Lent Read 37: ORCHARDS by Holly Thompson

Holly Thompson masterfully offers two of my favorite distinctives in an excellent literary novel: a rich sense of place and a protagonist so real you've acquired her as a friend by the end of the story.

In ORCHARDS (Delacorte), we're transported to an orange grove in rural Japan with all five senses engaged. We explore layers of grief, anger, courage, and hope in a world shattered by suicide through the sometimes funny, sometimes heartbroken, always honest voice of half-Japanese, half-Jewish American eighth-grader Kana Goldberg.

I enjoyed the confidence Kana displayed when describing her mixed cultural heritage: "They seem to think | I can just switch | one half of me | on | and leave the other | half of me | off | but I’m like | warm water | pouring from a faucet | the hot | and cold | both flowing | as one." Thompson isn't Japanese but has lived there for years, so the novel's take on the culture from the perspective of an outsider with insider relationships and privileges rings true.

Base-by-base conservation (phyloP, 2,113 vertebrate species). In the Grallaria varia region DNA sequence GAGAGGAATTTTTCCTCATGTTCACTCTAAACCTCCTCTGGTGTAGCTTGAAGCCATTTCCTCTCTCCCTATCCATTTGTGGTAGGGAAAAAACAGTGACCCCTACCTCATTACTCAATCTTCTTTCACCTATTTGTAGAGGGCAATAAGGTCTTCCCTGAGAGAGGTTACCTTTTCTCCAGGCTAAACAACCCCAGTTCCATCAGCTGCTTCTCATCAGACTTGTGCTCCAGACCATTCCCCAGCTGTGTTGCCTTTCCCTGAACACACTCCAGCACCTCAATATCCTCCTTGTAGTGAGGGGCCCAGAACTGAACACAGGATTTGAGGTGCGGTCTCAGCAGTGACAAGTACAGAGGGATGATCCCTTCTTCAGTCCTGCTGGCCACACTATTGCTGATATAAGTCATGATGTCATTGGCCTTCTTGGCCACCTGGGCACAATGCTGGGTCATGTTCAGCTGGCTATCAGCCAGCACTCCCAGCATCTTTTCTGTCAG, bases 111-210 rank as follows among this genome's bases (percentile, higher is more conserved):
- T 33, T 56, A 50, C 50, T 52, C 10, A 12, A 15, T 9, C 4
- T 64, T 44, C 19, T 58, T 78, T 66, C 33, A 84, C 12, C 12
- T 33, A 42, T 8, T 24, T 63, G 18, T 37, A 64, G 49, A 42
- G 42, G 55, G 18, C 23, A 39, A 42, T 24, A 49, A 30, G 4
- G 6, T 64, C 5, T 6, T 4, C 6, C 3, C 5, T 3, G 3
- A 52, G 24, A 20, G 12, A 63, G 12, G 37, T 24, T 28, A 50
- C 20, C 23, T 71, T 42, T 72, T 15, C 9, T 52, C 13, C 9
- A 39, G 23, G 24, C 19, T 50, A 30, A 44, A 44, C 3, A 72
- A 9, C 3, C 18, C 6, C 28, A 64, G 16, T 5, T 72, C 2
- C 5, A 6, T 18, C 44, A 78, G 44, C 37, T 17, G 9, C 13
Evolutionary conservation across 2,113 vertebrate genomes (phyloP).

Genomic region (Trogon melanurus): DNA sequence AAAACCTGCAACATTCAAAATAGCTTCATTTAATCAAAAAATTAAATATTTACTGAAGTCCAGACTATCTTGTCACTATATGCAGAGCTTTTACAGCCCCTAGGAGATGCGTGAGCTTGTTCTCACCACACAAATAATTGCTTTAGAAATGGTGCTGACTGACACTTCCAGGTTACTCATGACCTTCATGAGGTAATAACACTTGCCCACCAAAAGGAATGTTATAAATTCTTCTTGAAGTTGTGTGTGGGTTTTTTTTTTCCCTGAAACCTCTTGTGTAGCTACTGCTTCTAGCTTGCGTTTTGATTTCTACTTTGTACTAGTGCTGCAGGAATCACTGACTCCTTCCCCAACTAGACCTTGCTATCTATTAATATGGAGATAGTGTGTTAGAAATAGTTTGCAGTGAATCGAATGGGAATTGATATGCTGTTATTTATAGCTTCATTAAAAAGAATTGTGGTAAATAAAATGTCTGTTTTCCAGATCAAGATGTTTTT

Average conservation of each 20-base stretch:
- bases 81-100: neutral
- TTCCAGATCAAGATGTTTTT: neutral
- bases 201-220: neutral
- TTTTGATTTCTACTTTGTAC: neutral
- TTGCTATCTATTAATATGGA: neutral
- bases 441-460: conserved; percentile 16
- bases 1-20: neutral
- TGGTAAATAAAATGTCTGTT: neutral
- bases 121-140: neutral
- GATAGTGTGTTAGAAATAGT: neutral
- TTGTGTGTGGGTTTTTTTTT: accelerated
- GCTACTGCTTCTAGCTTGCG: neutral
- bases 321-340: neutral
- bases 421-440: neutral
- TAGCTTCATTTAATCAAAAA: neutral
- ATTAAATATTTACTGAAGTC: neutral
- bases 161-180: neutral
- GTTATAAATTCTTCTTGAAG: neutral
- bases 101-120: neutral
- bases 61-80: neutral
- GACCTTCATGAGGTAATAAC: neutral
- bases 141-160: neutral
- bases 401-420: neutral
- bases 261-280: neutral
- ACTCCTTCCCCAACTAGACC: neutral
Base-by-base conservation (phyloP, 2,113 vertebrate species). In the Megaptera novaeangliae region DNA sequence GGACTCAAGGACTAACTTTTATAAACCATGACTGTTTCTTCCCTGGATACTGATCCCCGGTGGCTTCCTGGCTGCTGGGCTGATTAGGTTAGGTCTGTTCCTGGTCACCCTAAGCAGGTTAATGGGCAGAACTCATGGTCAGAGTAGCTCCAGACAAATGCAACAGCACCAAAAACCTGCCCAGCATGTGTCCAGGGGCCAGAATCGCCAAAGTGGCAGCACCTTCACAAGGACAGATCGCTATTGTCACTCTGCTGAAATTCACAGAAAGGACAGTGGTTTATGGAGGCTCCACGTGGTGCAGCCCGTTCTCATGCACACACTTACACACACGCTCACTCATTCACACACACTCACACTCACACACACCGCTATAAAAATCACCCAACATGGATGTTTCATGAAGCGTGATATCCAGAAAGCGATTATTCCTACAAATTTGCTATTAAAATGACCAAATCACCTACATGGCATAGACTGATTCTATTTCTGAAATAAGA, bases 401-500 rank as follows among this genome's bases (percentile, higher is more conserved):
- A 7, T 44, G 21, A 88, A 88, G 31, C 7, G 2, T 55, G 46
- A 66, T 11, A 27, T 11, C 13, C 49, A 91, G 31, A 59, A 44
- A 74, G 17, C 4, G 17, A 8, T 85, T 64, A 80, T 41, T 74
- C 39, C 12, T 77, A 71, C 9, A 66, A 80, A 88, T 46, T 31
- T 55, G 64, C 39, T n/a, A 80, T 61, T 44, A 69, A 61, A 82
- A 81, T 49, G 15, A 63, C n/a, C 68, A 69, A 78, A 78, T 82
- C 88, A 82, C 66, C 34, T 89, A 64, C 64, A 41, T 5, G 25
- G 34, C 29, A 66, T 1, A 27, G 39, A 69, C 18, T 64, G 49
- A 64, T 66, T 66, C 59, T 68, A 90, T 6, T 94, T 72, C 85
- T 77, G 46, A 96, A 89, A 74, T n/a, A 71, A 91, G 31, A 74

I read through this lovely novel in verse in one setting, and so will most teen readers. I wasn't at all surprised to discover in the author's note that the novel reflects the nuanced, culturally-savvy editorial skills of Random House's Fran├žoise Bui (who edited my own Monsoon Summer and Secret Keeper). ORCHARDS won the 2012 APALA Asian/​Pacific Award for Literature and received a starred review in School Library Journal.